How to set up a simple experiment in Qualtrics

Many doctoral students and researchers interested in conducting experiments struggle to find a place to start. For these people, Qualtrics is well-suited because it offers a simple point-and-click interface to design experiments. In this post, I show two ways to use Qualtrics for experimental research. I also discuss features Qualtrics offers to ensure participants are paying attention during your experiments.

A great place to start learning about how to conduct experiments in Qualtrics (or any other platform or programming language) is always the documentation page. For the purpose of this post, I rely on an example Qualtrics project, which can be downloaded here. The file must be downloaded and imported as a Qualtrics project. The example is based on the instrument used in Ghita (2021). In this experiment, I manipulate the frequency with which employee performance is reported to supervisors. I recruited participants using Prolific.ac

The fast way to create experiments

To create an experiment fast you need to follow three steps:

  1. Randomly assign participants to different conditions
  2. Show different information to participants based on their assigned condition
  3. Measure the effect of the information on the dependent variable

The fastest way to implement this in Qualtrics is to show different Blocks to participants depending on the value of an Embedded Data Element:

Step 1 - Randomly assign participants to different conditions

In Survey Flow view, randomly assign participants to conditions by using a randomizer to set the value of an Embedded Data Element (let's call it Condition). The embedded data will show up in the results and can be used to present different information to different participants.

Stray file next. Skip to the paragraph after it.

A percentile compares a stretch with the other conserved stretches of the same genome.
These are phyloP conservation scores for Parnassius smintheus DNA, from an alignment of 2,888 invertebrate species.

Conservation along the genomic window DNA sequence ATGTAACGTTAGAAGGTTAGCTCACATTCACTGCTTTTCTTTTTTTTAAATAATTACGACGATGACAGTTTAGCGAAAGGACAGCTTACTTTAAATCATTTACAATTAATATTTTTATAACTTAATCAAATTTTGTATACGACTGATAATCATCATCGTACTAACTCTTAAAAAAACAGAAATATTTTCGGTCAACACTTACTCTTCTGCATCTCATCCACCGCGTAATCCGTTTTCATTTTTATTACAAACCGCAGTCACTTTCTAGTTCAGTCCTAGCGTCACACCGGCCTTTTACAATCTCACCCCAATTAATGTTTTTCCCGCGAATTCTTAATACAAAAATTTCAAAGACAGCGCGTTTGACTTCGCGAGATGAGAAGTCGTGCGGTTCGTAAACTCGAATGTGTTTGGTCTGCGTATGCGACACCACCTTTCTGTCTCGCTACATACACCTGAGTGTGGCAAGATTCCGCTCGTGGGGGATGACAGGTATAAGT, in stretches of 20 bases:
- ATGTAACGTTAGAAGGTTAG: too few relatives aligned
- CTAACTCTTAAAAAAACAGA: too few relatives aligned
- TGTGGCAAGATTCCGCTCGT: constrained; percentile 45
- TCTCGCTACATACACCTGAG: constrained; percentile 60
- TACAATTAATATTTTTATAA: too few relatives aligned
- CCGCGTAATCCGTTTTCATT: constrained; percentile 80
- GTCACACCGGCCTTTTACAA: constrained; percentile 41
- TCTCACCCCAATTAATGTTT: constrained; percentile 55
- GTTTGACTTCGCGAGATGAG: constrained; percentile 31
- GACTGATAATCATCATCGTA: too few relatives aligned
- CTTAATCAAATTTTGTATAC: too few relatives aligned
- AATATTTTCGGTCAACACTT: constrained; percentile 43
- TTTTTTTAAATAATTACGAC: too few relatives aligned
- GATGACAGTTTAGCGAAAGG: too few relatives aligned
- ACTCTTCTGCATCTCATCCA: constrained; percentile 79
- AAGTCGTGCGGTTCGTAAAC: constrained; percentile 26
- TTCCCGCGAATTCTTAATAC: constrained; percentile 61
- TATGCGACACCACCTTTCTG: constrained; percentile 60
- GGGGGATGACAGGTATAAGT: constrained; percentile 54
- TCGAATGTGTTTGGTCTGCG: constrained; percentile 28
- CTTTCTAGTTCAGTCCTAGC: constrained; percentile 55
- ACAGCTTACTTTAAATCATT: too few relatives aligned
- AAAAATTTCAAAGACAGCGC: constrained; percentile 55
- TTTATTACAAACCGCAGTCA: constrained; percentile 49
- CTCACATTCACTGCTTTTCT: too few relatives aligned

Step 2 - Create information blocks for each condition

Create a separate Block for each condition that contains the information that participants need to see in each condition. For example, in the example experiment the LowFrequency Block contains the following information:

Regional managers have full discretion over the bonuses of the salespeople in their region and can use any information at their disposal when evaluating the salespeople. To aid with the bonus decisions, the accounting department of CoffeeAndGo provides regional managers with reports containing the profit figures realized by every salesperson at the end of every six months.  

While the HighFrequency Block contains the following information:

Regional managers have full discretion over the bonuses of the salespeople in their region and can use any information at their disposal when evaluating the salespeople. To aid with the bonus decisions, the accounting department of CoffeeAndGo provides regional managers with reports containing the profit figures realized by every salesperson at the end of every month.  

Step 3 - Show different information to participants based on their assigned condition

In Survey Flow view, add Branches that check the value of the Condition Embedded Data and display the relevant Block for each condition.

The flexible way to create experiments